For several weeks, the Utah Legislature and Count My Vote have been negotiating toward a common goal: greater citizen participation. The discussions have been productive. We have reached an agreement on landmark election reforms that promise to improve citizen engagement in Utah’s electoral process.
The agreed-upon reform language will be written as 2nd Substitute Senate Bill 54, sponsored by Sen. Curt Bramble and Rep. Dan McCay. The new legislation will preserve Utah’s caucus-convention system and provide a direct primary alternative based on gathering a threshold of voter signatures. Such a dual system exists in some form in five other states and provides the voting public with the best features of both systems. 2nd Substitute SB 54 will also open primary elections to non-affiliated voters.
Leaders in the Utah House and Senate have announced their intent to act on the legislation this week. Count My Vote will continue gathering signatures until the bill is passed and signed by the governor.
These historic election reforms will be shared in more detail at a joint news conference tomorrow, March 2, 2014, at 4:30 p.m. in the Capitol Presentation Room, located in the Visitor’s Center on the first floor.
The news conference will be live-streamed on YouTube.
It’s an overcast afternoon in London as you make your way around the yard of Shakespeare’s Globe, your English teacher your tour guide. As you arrive on the Globe’s stage it feels like you’ve been taken back in time. Looking out past the enormous red column, you try to imagine how how loud you’d have to shout, for the crowd to hear you. Suddenly the screen of your device changes and there sits a pop quiz.
This is what one-to-one learning looks like.
All over the country students and teachers have embraced technology in education, and the results are impressive.
Schools with properly implemented one-to-one programs have seen:
· A rise in attendance as students have become more engaged and motivated.
· SAT scores rise to school all-time highs
· An increase in students’ standardized achievement test scores
· School dropout rates falling
· Decreases in disciplinary action
For example, schools in New York‘s School District 75 saw:
· 38% increase in peer collaboration
· 23% increase student motivation
· 38% increase in completing class work
· 69% increase in student behavior – less outbursts
· 23% increase in student attendance
· 38% increase in academic skills, such as note taking, writing, etc.
After just one year.
But this initiative is so much more than just putting devices into the hands of students. It is impossible to overstate the power of individual teachers in the success of a one-to-one initiative, which is why the Public Education Modernization Act accounts for the cost of professional development as well as the cost of the device. It takes training to be able to utilize the software and devices in the most efficient way possible and we’re prepared to provide it.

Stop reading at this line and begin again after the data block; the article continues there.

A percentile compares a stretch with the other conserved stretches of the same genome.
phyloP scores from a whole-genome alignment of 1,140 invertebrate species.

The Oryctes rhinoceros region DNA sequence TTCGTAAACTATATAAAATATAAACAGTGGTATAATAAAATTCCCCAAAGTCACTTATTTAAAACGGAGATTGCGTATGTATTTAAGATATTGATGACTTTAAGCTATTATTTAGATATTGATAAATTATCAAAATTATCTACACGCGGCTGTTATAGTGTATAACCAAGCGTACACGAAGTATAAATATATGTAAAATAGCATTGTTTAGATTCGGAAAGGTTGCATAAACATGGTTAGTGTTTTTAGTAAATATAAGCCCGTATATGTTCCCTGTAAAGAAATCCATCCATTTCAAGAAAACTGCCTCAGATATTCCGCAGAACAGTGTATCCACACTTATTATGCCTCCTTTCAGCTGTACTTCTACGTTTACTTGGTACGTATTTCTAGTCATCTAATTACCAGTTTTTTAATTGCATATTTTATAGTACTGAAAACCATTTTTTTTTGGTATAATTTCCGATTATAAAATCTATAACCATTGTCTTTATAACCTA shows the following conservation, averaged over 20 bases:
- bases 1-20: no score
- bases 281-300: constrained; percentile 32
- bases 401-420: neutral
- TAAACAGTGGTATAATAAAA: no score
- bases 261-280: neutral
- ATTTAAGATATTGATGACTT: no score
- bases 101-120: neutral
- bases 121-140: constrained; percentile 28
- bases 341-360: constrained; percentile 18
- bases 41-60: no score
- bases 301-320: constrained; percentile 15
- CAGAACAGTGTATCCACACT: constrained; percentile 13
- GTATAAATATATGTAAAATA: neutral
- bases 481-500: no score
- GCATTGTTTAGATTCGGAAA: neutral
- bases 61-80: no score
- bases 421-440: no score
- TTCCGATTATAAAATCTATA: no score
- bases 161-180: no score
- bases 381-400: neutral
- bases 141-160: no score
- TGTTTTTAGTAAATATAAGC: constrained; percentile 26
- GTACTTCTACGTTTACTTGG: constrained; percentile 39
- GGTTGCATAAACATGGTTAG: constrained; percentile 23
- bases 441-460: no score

Attached is a flowchart designed to help you understand how this bill will work.
1. A one-to-one advisory committee will be appointed.
2. The State Board will submit a request for proposal, or RFP.
3. That will yield a master plan that will include plans for infrastructure, professional development, devices, tech support, replacement, and evaluation.
4. Next the State Board will issue another RFP, this time for devices and software.
5. Providers will submit bids for devices and software programs.
6. LEA grants are presented as a means to fund software program and device costs.
7. The State Board will conduct an independent evaluation of the one-to-one initiative.
The Public Education Modernization Act has a fiscal note of $200 million dollars. $50 million will be one-time money provided to make sure schools have sufficient and reliable broadband and Wi-Fi capabilities. $150 million will be on-going money that will provide for professional development and devices. Critics have asked, “Is this the best way to spend $200 million?” And the answer will always be a resounding: “Yes.” Preparing our students and teachers to work and thrive in an increasingly technological economy is worth the investment.
This morning, Tom Greaves of Project Red will join Rep. Gibson in presenting HB 131 to the education committee. You can read more about Project Red and their findings here.
UPDATE: Attached is data from Henrico County, the HB 131 flow chart, the HB 131 information packet, and Data from Mooresville. For more data and education information, contact House Communications or leave a comment.